Understanding small business accounting, software and your obligations

Tracking income and expenses, preparing your set of accounts, and reporting everything to HMRC. These are mission-critical challenges for small businesses… and they don’t stop there.

Get anything wrong, and you face tough penalties.

Unfortunately, it doesn’t take much time to realise accounting gets very complicated very quickly.

So where do you start – what software will help you?

small business doing accounting

What is small business accounting?

Accounting enables a small business to watch its financial performance and position, handle legal obligations and plan ahead. It can be done:

  • In-house, with the right software.
  • Via dedicated professionals like accountants.
  • A mixture of the two – with experts providing your small business employees with advice.

Featured Guide

Our FREE guide to small business accounting and more

We’ve created a comprehensive guide covering small business accounting, software and outsourcing. It also covers other compliance challenges you’ll face.

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In-house vs external accounting

In-house accounting means more effort and, undoubtedly, excellent software to give you maximum control.

An external accountant or bookkeeper takes the burden off – but you still need to supply them with data, so you might want software to make that job easier.

When it comes to accounting, there are three main types of solutions for small businesses:

  • Cloud accounting software
  • Desktop accounting software
  • Hosted Desktop – desktop software hosted on a server
small business cloud accounting

Accounting Software: what it should offer a small business

Small business accounting software can include some important features and characteristics.

  • The cloud

    Cloud accounting software lets you work from anywhere. We have a separate section on cloud, but for now, it’s important to know it is the newest form of accounting software technology. It’s different from desktop packages and doesn’t require the expense of a server. Instead, it’s designed to work in a web browser.

  • Modules

    Often, modern software is split into distinct modules, making them easier to update and keep safe. Some software providers, including IRIS, let you pick a collection of modules so you only buy what you need.

  • Integration

    Good software is truly integrated. Integrated software should mean all your modules work together, as well as with other software. This means financial data is passed between your online accounting software packages – and your desktop ones – and everything updates all at once. You can even link up HR and payroll.

  • Compliance

    Compliance is about obeying the legal regulations and professional standards required for a particular industry. In terms of accounting, that includes filing your tax return.

    It’s crucial you go with a reputed provider that understands the needs of accounting. This makes sure your software produces reports that meet stringent requirements.

  • MTD functionality

    MTD stands for Making Tax Digital. It’s a way of ensuring businesses keep on top of tax affairs. Annually, these issues cost the UK Government billions. Check the Government’s latest rules on MTD. If you’re a VAT-registered business, you have to register for MTD. You also have to use approved software.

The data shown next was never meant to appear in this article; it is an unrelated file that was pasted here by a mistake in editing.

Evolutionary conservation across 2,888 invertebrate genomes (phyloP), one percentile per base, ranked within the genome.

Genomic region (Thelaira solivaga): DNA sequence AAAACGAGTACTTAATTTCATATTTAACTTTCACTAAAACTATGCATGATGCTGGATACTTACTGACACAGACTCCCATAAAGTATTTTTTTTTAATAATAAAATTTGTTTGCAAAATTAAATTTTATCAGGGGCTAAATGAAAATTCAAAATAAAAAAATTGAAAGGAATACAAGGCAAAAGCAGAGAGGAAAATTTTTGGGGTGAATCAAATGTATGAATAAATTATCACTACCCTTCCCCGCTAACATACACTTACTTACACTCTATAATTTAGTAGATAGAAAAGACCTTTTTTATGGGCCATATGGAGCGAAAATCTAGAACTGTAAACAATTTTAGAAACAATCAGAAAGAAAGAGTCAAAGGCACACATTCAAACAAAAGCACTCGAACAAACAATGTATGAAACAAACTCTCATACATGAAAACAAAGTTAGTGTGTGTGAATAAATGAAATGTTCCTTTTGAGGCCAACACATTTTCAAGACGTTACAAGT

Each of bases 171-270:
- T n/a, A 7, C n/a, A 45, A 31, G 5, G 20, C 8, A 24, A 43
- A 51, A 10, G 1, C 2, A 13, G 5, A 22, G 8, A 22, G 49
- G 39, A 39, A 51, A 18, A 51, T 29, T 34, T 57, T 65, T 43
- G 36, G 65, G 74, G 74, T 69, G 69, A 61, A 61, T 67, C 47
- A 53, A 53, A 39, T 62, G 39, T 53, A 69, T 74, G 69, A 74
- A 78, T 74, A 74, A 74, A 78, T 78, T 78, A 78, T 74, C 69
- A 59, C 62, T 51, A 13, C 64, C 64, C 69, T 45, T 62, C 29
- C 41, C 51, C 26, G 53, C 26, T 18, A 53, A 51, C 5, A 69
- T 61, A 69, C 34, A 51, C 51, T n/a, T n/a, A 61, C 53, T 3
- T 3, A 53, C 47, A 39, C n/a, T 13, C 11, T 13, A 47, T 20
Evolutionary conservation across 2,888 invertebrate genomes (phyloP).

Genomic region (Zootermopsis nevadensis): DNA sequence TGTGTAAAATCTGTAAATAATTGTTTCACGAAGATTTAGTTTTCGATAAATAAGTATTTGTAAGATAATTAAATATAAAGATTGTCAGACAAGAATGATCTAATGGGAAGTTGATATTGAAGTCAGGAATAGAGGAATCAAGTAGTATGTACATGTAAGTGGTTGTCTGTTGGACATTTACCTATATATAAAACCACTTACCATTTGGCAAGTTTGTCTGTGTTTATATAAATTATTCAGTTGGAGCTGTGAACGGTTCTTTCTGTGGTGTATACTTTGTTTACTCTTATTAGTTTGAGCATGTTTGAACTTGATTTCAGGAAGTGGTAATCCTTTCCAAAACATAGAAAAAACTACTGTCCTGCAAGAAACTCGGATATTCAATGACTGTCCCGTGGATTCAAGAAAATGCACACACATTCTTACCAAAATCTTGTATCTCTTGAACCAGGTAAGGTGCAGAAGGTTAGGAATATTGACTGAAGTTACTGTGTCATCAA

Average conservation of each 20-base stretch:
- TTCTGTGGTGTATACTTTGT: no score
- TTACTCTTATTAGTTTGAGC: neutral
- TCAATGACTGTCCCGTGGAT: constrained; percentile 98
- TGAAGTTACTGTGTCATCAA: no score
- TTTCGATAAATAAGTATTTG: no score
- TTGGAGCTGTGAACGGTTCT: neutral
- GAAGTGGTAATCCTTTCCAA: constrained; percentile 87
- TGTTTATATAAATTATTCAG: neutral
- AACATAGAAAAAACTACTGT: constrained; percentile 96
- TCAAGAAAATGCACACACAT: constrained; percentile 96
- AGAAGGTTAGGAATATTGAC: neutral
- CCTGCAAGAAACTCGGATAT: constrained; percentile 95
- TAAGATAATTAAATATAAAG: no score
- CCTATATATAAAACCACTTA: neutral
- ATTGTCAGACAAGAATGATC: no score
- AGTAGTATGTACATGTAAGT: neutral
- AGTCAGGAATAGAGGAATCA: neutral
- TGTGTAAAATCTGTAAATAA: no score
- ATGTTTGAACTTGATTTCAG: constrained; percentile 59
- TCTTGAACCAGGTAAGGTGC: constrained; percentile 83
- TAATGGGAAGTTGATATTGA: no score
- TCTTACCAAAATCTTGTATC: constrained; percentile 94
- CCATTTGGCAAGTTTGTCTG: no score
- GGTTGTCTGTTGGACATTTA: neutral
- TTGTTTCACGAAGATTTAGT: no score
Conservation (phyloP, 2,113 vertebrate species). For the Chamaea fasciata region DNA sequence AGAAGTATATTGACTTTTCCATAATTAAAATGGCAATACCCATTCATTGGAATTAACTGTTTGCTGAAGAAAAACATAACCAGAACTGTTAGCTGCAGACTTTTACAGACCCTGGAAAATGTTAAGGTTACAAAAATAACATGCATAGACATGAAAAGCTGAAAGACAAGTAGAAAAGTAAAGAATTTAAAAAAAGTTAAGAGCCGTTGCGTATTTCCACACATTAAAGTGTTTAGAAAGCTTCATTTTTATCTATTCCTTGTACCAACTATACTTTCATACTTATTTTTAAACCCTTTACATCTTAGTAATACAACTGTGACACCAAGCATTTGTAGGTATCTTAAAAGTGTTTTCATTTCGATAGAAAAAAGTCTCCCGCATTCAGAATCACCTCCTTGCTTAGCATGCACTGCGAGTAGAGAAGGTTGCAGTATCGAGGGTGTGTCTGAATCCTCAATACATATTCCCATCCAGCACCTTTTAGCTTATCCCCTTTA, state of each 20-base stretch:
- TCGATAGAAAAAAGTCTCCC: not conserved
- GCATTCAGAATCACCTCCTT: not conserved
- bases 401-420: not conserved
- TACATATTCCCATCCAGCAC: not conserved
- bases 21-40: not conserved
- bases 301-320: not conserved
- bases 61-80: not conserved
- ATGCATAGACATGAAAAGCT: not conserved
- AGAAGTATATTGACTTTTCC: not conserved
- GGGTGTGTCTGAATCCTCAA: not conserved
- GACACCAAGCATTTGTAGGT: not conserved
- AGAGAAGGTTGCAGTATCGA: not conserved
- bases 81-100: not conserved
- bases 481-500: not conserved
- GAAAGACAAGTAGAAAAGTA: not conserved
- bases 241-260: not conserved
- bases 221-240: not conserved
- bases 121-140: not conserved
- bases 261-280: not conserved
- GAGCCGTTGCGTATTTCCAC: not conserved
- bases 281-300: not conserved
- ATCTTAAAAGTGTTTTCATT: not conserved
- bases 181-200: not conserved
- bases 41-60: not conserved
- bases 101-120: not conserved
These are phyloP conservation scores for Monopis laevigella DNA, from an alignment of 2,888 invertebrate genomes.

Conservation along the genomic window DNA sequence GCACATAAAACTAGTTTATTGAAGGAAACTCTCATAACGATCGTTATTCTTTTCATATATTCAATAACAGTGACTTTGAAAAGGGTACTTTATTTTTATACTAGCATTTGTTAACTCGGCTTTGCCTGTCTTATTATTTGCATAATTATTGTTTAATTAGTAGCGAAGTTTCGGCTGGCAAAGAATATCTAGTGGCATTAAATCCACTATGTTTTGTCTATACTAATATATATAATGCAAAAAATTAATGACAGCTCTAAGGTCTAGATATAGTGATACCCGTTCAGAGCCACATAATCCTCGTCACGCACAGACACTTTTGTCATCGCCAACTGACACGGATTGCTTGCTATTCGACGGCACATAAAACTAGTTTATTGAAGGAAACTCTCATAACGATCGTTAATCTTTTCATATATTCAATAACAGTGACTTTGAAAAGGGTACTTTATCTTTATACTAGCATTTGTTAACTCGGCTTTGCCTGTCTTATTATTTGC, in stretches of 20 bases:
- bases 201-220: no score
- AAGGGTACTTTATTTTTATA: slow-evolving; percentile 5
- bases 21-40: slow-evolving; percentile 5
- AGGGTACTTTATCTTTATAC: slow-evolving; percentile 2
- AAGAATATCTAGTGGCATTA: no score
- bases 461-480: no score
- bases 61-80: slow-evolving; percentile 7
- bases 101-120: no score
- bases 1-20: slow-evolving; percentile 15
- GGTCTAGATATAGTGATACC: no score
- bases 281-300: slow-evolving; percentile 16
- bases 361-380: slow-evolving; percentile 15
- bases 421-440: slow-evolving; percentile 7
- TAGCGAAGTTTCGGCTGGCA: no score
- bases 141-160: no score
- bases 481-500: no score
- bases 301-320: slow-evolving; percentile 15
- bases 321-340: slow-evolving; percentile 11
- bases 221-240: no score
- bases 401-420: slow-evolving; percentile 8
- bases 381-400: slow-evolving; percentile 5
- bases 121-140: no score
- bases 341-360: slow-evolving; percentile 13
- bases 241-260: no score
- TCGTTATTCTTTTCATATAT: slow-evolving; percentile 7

Software and your accounting workload

The following will help you appreciate the scope of the task at hand – a crucial decider as to how central accounting software will be in your small business.

Yes, there are four types of business in the UK, and each affects how the accounting is done.

These are sole traders, partnerships, Limited Companies and Limited Liability partnerships (LLPs).

Keep records, submit an annual return and pay Class 2 and Class 4 National Insurance (the latter depending on income). You also need to check if you have to comply with MTD. If you do, you or whoever looks after your affairs needs MTD software.

In partnerships, two or more people run the business. They have to record expenses and pay income and National Insurance on profits. Partnerships don’t have to register with Companies House or file annual accounts. They have to register with HMRC and submit a partnership return. Partners do self-assessment. This can get complex, and that means you might want to track things with good bookkeeping and tax software.

Limited companies are their own legal entity – separate from the people who own or manage them. You have to file accounts with Companies House, send a corporation Tax return to HMRC, record all money received and spent, and ensure you have a register of people with significant control over the company. Good software will help you keep track and prepare what’s needed.

We recommend that you consider using a bookkeeper and accountant if your business is very complex. If you go it alone, your software will help you track your income and outgoings, meet MTD obligations, prepare reports, send tax returns, and stop things from getting out of control.

Yes. Accounting, to some extent, overlaps with other compliance issues – not least payroll. You also have to ensure you put the necessary HR policies and procedures in place as your business grows.

Not necessarily. It has been a problem in the past, but modern cloud software should allow these different platforms to “talk” to one another. They can share information and update one another as you go.

This can save you a lot of time as you simultaneously track staff, how much you pay them and your company’s bottom line.

Not sure about the best software for your small business?

Now equipped with a thorough understanding of what small business accounting entails, it’s time to take action. We’ve got more advice and top tips to help you find the right software for you. 

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